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@AlexanderSerebrenik - one of those papers didn't even manage to get the name right. –  Flexo Jul 16 '12 at 9:40
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@AlexanderSerebrenik: So what? I can also you show you some websites which state the Facebook is initiated by the CIA to spy on people...just because other people got it wrong, too, doesn't make it right. We, the people of Stack Exchange, tell you: We're not a social site/media in any way...it's neither the goal, nor the foundation of Stack Exchange. –  Time Traveling Bobby Jul 16 '12 at 9:54
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@Richard: Alexander and I have been collaborating in (trying to) produce some value in our research. We tried to focus on produce an h-index for open source developers (scholar.google.com/…), and we have a paper under review about how web activity (also StackOverflow's) could be used by candidates as their resume's. The purpose of this present research is something else, and related to gender, but again we hope to create some value to it, hopefully not waste people's time... –  user190780 Jul 16 '12 at 10:38
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@AndreaCapiluppi Could you edit the Q to include those details. (And to read my earlier comment another way: why should I give you some – however little – of my time?) –  Richard Jul 16 '12 at 10:45
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@UristMcBobby: point taken. There's something about SO as a soc... collaboration site that is quite peculiar, in terms of its participants, specifically when it comes to badges, prizes, reputation and so on. I'd love to hear what your experience has been. –  user190780 Jul 16 '12 at 10:58
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@AndreaCapiluppi: Badges and reputation are not social, they're egoistic. They're not for the people, they're for me. If you want to learn about the community, spend half a year on Stack Overflow, Meta and a new SE2.0 site, like Bicycles. –  Time Traveling Bobby Jul 16 '12 at 11:09
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@UristMcBobby: that's exactly what we're trying to prove (and please assume that we do have some experience in online communities) –  user190780 Jul 16 '12 at 12:03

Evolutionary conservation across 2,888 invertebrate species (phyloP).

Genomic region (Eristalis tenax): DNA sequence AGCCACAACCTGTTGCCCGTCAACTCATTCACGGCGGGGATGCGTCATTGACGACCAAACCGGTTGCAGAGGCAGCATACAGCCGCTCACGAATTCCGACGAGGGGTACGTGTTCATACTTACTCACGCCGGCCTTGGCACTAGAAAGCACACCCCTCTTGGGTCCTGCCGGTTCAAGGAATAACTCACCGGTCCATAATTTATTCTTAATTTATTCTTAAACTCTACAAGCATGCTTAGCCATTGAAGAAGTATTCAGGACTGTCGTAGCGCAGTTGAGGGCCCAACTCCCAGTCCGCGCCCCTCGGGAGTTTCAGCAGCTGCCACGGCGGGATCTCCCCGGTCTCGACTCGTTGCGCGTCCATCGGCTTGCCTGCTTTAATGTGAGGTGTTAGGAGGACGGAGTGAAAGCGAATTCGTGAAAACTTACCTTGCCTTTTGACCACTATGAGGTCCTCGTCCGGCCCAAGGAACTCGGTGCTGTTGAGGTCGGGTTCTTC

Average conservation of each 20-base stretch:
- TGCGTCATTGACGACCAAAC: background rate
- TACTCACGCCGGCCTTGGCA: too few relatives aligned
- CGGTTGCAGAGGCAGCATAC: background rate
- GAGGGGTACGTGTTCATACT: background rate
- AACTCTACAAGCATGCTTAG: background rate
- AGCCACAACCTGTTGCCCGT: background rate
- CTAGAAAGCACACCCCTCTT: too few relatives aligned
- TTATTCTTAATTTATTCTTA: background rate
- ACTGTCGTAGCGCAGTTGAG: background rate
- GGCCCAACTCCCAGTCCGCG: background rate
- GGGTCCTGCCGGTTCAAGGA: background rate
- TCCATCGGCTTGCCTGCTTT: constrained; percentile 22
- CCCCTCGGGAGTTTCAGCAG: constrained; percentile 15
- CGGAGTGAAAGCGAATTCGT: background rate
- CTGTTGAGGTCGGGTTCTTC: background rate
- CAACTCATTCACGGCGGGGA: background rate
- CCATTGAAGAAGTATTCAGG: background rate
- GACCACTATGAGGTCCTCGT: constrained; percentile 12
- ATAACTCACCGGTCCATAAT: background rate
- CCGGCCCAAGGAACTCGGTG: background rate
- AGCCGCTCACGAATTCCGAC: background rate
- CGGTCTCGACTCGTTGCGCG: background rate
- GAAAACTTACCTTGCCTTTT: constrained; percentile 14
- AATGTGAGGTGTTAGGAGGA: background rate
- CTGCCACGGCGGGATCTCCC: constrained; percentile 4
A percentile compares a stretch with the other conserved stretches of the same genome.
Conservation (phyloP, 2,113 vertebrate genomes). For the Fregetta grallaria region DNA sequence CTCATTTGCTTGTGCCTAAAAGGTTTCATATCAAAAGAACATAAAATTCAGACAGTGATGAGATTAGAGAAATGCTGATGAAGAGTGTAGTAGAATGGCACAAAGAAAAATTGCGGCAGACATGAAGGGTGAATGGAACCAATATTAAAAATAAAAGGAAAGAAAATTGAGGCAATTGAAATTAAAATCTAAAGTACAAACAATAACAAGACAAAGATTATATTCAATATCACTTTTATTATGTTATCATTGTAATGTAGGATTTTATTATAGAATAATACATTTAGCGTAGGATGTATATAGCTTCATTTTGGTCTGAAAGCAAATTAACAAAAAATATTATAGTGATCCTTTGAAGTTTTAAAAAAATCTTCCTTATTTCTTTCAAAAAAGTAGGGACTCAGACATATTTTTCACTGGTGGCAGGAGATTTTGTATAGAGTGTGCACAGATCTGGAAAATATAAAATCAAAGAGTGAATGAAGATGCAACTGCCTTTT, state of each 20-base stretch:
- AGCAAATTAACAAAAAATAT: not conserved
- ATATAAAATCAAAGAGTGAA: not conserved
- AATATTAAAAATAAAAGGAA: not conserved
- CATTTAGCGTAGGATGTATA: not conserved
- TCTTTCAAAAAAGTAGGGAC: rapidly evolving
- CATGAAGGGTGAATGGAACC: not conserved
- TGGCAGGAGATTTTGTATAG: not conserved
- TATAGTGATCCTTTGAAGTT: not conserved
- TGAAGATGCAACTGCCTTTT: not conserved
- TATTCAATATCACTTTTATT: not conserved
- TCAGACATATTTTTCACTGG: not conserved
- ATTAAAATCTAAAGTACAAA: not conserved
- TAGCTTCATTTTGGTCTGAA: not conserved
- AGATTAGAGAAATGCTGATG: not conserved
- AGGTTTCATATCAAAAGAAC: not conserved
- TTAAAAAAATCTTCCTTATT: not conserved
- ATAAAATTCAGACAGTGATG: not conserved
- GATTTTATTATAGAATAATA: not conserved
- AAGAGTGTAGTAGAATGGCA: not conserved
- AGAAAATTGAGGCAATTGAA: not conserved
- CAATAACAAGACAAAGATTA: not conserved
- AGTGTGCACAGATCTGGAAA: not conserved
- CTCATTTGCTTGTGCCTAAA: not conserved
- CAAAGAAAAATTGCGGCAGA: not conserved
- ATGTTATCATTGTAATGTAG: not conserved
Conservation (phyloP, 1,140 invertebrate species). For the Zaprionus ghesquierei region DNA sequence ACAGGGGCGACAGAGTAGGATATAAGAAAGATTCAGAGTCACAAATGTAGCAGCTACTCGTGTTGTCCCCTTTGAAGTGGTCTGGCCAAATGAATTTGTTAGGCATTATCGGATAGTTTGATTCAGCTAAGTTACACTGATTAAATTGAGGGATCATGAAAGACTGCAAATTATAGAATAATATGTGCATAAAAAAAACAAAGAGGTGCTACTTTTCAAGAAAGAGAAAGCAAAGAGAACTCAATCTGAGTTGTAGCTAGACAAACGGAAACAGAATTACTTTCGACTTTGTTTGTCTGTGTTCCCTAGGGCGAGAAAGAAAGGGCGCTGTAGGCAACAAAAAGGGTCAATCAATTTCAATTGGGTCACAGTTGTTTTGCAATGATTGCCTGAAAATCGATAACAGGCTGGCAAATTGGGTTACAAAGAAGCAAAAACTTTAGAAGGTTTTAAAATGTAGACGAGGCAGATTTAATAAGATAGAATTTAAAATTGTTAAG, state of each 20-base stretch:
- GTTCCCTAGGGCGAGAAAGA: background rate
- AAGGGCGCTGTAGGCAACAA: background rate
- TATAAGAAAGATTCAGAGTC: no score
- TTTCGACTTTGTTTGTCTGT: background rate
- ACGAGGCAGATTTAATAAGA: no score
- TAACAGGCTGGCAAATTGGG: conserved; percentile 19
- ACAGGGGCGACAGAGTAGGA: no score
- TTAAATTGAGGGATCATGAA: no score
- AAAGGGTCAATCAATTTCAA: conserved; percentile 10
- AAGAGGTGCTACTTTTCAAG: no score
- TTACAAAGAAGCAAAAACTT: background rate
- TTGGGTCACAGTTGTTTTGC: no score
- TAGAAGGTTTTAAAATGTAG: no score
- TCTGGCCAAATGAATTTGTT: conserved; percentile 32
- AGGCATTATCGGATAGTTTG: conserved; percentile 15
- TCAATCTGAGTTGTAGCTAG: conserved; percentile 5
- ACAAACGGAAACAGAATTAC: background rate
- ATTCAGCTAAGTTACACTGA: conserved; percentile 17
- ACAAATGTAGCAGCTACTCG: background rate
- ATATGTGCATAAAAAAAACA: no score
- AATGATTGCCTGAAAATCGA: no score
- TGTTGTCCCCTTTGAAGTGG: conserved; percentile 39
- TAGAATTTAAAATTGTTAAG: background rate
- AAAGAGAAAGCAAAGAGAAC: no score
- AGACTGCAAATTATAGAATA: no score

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@ShegitBrahm - because we want to match your gender/education level/country with your activity at SO as measured by reputation, number of questions/answers/comments, presence/absence/number of certain badges. –  Alexander Serebrenik Jul 19 '12 at 9:37

2 Answers 2

up vote 47 down vote accepted
+50

Thank you for taking an active interest in the Stack Overflow/Stack Exchange community.

As you've seen from the comments, the members of the Stack Exchange community can be passionate about how they're defined by the outside world, hence some of the negative downvoting and comments.

On behalf of the community, I apologize for that. As an academic who is seeking knowledge and trying to contribute to the growing knowledge base of how the world works, you share some of the goals of the Stack Exchange sites.

I haven't seen the survey, but others have pointed out that they aren't comfortable with the characterization of the site in the same light as other sites (such as Facebook, Twitter, etc).

The members of Stack Exchange have typically eschewed such analogies, even though the gaming elements are more than likely the main cause to spur people to produce good content.

Personally, I don't have a problem with the characterization that you've portrayed, but if you are looking for more active participation in your study from the Stack Exchange members, you might want to take the constructive elements of the comments into account for the framing of your survey.

To the commenters: Be nice.

These are people who have goals that are not nefarious by any means and are taking interest in Stack Exchange's community. Let's not forget a huge part of our core values, especially to outsiders, just because they have a different opinion than our own on what exactly it is that we are.

To this point, I've seen Alexander et al. be nicer to us than we have to them. Let's put a better foot forward here.

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Thank you very much for your answer. We have modified the motivation part of the questionnaire to reflect the positive suggestions made by the commenters. Specifically, we no longer talk about social media but about collaboration sites. We are always glad to learn from the Stack Overflow community. –  Alexander Serebrenik Jul 16 '12 at 13:13
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@AlexanderSerebrenik If you could put a little bit of the questionnaire (specifically, any goals/characterizations/assumptions/what you're trying to accompish) from the link into the question up top, it would help tremendously, and I think you'll find the collaborative nature of the SE community will provide even more positive feedback in order to elicit more participants in your study. –  casperOne Jul 16 '12 at 13:15